It’s been quite the journey for Cristiano Ronaldo at the World Cup so far.

The five-time Ballon d’Or winner made a huge statement with his hat-trick against Spain in Portugal’s opening game.

In the European champions’ second outing versus Morocco, his header was enough to see his side over the line.

However, while he will have seen Monday night’s opponents Iran as his next victims, he actually endured a frustrating 90 minutes.

Alireza Beiranvand saved his penalty and there was a heart-in-mouth moment when VAR threatened to see him sent off for catching Morteza Pouraliganji with his elbow.

It wasn’t just CR7 who struggled against Carlos Queiroz’s side, though, as the former Manchester United assistant coach has Iran very well-drilled.

They were resolute, they persevered, and they almost snatched victory right at the end, only for Mehdi Taremi to lash the ball at the side netting.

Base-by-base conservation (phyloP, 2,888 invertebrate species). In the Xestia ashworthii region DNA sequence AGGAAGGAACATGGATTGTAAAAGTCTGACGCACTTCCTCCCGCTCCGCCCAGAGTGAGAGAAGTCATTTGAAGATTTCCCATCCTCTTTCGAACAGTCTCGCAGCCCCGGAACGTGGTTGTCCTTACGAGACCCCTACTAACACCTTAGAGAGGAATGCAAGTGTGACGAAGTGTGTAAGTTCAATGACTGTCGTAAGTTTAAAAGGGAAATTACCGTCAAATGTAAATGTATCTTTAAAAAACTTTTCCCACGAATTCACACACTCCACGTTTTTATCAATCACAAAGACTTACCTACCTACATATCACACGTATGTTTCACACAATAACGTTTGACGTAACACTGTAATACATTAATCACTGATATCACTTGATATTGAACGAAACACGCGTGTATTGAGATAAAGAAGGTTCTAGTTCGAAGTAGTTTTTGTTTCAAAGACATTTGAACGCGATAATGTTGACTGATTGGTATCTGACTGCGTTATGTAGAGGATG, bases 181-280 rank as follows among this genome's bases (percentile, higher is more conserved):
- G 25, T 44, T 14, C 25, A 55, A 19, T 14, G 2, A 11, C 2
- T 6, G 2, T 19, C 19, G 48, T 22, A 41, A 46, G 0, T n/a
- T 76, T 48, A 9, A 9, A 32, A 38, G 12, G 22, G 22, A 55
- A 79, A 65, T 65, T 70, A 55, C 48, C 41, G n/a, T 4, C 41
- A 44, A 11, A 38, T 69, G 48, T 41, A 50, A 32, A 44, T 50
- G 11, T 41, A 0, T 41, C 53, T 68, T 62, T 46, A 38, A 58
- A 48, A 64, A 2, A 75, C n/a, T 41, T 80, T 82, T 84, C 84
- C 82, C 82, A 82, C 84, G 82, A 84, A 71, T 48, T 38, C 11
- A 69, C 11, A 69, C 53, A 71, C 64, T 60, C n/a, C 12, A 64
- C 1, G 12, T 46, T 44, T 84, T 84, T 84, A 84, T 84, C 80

Ronaldo will not have enjoyed their antics while he was taking a penalty either and while he is used to other teams trying to get in his head – David de Gea did the same thing for Spain – he had to contend with quite a few of Iran’s players trying to put him off.

One can even be seen walking back over and touching the turf after the referee had dispersed them.

Of course, there are no guarantees that it had an impact on the forward, but it can’t have helped.

In the end, his missed spot-kick did not make too much difference, as Portugal simply needed to avoid defeat to ensure they went through.

Fernando Santos’ side were still frustrated nonetheless, as finishing second to Spain means they now face the much tougher draw of Uruguay in the last-16, whereas La Roja will meet hosts Russia.

It’s well-known that Ronaldo keeps track of his personal records too and he must be plotting how he can catch Harry Kane, who has five goals to his four as the tournament’s leading scorer so far.

No wonder he looked so frustrated at the final whistle.

You can only give credit to Iran, who played within the rules and did their best to make up for the obvious disadvantages that the World Cup’s smaller nations face against global football’s elite.

Will Ronaldo win the Golden Boot? Have your say in the comments.


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